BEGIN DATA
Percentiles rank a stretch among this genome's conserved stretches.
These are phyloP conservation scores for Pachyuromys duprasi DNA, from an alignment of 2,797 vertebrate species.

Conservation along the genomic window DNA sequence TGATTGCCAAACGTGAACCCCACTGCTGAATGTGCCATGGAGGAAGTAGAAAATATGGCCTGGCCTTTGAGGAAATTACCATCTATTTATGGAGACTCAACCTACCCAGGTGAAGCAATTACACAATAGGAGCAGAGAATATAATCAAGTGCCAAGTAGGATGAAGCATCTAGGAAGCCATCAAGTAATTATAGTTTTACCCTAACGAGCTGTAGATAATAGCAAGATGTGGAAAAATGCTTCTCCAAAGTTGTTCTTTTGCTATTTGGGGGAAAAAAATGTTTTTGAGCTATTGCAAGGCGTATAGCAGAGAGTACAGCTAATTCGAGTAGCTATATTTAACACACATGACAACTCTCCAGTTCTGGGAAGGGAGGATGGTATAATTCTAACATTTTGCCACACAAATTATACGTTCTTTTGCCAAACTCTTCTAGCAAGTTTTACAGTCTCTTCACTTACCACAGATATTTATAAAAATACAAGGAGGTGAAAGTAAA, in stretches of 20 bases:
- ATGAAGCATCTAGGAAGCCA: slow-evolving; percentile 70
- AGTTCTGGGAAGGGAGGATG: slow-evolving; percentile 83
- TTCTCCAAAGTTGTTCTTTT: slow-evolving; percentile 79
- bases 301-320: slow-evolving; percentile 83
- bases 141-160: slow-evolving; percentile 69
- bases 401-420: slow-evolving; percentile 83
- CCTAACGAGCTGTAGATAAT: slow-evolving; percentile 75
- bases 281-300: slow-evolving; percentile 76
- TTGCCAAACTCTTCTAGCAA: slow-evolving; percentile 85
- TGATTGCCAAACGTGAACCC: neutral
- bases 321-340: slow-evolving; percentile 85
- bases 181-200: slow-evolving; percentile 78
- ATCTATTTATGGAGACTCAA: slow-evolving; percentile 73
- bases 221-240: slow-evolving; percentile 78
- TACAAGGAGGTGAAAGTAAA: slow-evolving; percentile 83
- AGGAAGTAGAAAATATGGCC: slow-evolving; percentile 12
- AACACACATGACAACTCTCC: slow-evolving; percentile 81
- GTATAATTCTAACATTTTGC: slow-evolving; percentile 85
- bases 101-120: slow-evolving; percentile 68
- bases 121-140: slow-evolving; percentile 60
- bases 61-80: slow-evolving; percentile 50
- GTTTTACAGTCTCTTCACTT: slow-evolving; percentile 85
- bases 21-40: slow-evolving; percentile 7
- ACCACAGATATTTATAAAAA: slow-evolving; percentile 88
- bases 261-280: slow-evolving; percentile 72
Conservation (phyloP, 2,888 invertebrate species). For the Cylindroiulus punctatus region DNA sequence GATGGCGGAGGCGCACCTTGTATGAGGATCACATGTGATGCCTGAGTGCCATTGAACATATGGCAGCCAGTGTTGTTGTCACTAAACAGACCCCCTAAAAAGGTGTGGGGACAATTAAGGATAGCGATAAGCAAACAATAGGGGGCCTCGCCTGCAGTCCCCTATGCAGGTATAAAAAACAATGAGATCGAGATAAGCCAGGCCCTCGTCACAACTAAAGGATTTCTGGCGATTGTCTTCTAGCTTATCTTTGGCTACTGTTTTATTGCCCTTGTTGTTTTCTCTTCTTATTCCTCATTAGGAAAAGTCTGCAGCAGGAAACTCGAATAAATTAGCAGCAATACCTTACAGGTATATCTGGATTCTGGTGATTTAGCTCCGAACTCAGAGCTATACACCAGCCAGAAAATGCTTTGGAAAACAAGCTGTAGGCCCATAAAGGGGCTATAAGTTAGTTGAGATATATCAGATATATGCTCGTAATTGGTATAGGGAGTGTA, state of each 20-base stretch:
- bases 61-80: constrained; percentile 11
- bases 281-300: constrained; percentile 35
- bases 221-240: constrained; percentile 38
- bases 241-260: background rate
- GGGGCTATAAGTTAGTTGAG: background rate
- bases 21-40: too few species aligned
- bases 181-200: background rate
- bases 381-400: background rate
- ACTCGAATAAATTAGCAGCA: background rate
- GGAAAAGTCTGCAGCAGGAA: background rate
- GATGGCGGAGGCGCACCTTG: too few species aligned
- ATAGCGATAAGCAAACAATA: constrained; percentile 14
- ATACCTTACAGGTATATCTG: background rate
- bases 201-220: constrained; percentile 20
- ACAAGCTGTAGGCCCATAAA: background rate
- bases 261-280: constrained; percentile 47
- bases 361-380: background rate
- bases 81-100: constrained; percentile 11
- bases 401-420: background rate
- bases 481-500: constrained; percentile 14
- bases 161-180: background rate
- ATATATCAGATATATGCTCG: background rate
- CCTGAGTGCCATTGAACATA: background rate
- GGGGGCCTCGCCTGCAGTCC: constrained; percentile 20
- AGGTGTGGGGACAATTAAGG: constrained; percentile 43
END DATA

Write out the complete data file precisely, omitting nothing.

Percentiles rank a stretch among this genome's conserved stretches.
These are phyloP conservation scores for Pachyuromys duprasi DNA, from an alignment of 2,797 vertebrate species.

Conservation along the genomic window DNA sequence TGATTGCCAAACGTGAACCCCACTGCTGAATGTGCCATGGAGGAAGTAGAAAATATGGCCTGGCCTTTGAGGAAATTACCATCTATTTATGGAGACTCAACCTACCCAGGTGAAGCAATTACACAATAGGAGCAGAGAATATAATCAAGTGCCAAGTAGGATGAAGCATCTAGGAAGCCATCAAGTAATTATAGTTTTACCCTAACGAGCTGTAGATAATAGCAAGATGTGGAAAAATGCTTCTCCAAAGTTGTTCTTTTGCTATTTGGGGGAAAAAAATGTTTTTGAGCTATTGCAAGGCGTATAGCAGAGAGTACAGCTAATTCGAGTAGCTATATTTAACACACATGACAACTCTCCAGTTCTGGGAAGGGAGGATGGTATAATTCTAACATTTTGCCACACAAATTATACGTTCTTTTGCCAAACTCTTCTAGCAAGTTTTACAGTCTCTTCACTTACCACAGATATTTATAAAAATACAAGGAGGTGAAAGTAAA, in stretches of 20 bases:
- ATGAAGCATCTAGGAAGCCA: slow-evolving; percentile 70
- AGTTCTGGGAAGGGAGGATG: slow-evolving; percentile 83
- TTCTCCAAAGTTGTTCTTTT: slow-evolving; percentile 79
- bases 301-320: slow-evolving; percentile 83
- bases 141-160: slow-evolving; percentile 69
- bases 401-420: slow-evolving; percentile 83
- CCTAACGAGCTGTAGATAAT: slow-evolving; percentile 75
- bases 281-300: slow-evolving; percentile 76
- TTGCCAAACTCTTCTAGCAA: slow-evolving; percentile 85
- TGATTGCCAAACGTGAACCC: neutral
- bases 321-340: slow-evolving; percentile 85
- bases 181-200: slow-evolving; percentile 78
- ATCTATTTATGGAGACTCAA: slow-evolving; percentile 73
- bases 221-240: slow-evolving; percentile 78
- TACAAGGAGGTGAAAGTAAA: slow-evolving; percentile 83
- AGGAAGTAGAAAATATGGCC: slow-evolving; percentile 12
- AACACACATGACAACTCTCC: slow-evolving; percentile 81
- GTATAATTCTAACATTTTGC: slow-evolving; percentile 85
- bases 101-120: slow-evolving; percentile 68
- bases 121-140: slow-evolving; percentile 60
- bases 61-80: slow-evolving; percentile 50
- GTTTTACAGTCTCTTCACTT: slow-evolving; percentile 85
- bases 21-40: slow-evolving; percentile 7
- ACCACAGATATTTATAAAAA: slow-evolving; percentile 88
- bases 261-280: slow-evolving; percentile 72
Conservation (phyloP, 2,888 invertebrate species). For the Cylindroiulus punctatus region DNA sequence GATGGCGGAGGCGCACCTTGTATGAGGATCACATGTGATGCCTGAGTGCCATTGAACATATGGCAGCCAGTGTTGTTGTCACTAAACAGACCCCCTAAAAAGGTGTGGGGACAATTAAGGATAGCGATAAGCAAACAATAGGGGGCCTCGCCTGCAGTCCCCTATGCAGGTATAAAAAACAATGAGATCGAGATAAGCCAGGCCCTCGTCACAACTAAAGGATTTCTGGCGATTGTCTTCTAGCTTATCTTTGGCTACTGTTTTATTGCCCTTGTTGTTTTCTCTTCTTATTCCTCATTAGGAAAAGTCTGCAGCAGGAAACTCGAATAAATTAGCAGCAATACCTTACAGGTATATCTGGATTCTGGTGATTTAGCTCCGAACTCAGAGCTATACACCAGCCAGAAAATGCTTTGGAAAACAAGCTGTAGGCCCATAAAGGGGCTATAAGTTAGTTGAGATATATCAGATATATGCTCGTAATTGGTATAGGGAGTGTA, state of each 20-base stretch:
- bases 61-80: constrained; percentile 11
- bases 281-300: constrained; percentile 35
- bases 221-240: constrained; percentile 38
- bases 241-260: background rate
- GGGGCTATAAGTTAGTTGAG: background rate
- bases 21-40: too few species aligned
- bases 181-200: background rate
- bases 381-400: background rate
- ACTCGAATAAATTAGCAGCA: background rate
- GGAAAAGTCTGCAGCAGGAA: background rate
- GATGGCGGAGGCGCACCTTG: too few species aligned
- ATAGCGATAAGCAAACAATA: constrained; percentile 14
- ATACCTTACAGGTATATCTG: background rate
- bases 201-220: constrained; percentile 20
- ACAAGCTGTAGGCCCATAAA: background rate
- bases 261-280: constrained; percentile 47
- bases 361-380: background rate
- bases 81-100: constrained; percentile 11
- bases 401-420: background rate
- bases 481-500: constrained; percentile 14
- bases 161-180: background rate
- ATATATCAGATATATGCTCG: background rate
- CCTGAGTGCCATTGAACATA: background rate
- GGGGGCCTCGCCTGCAGTCC: constrained; percentile 20
- AGGTGTGGGGACAATTAAGG: constrained; percentile 43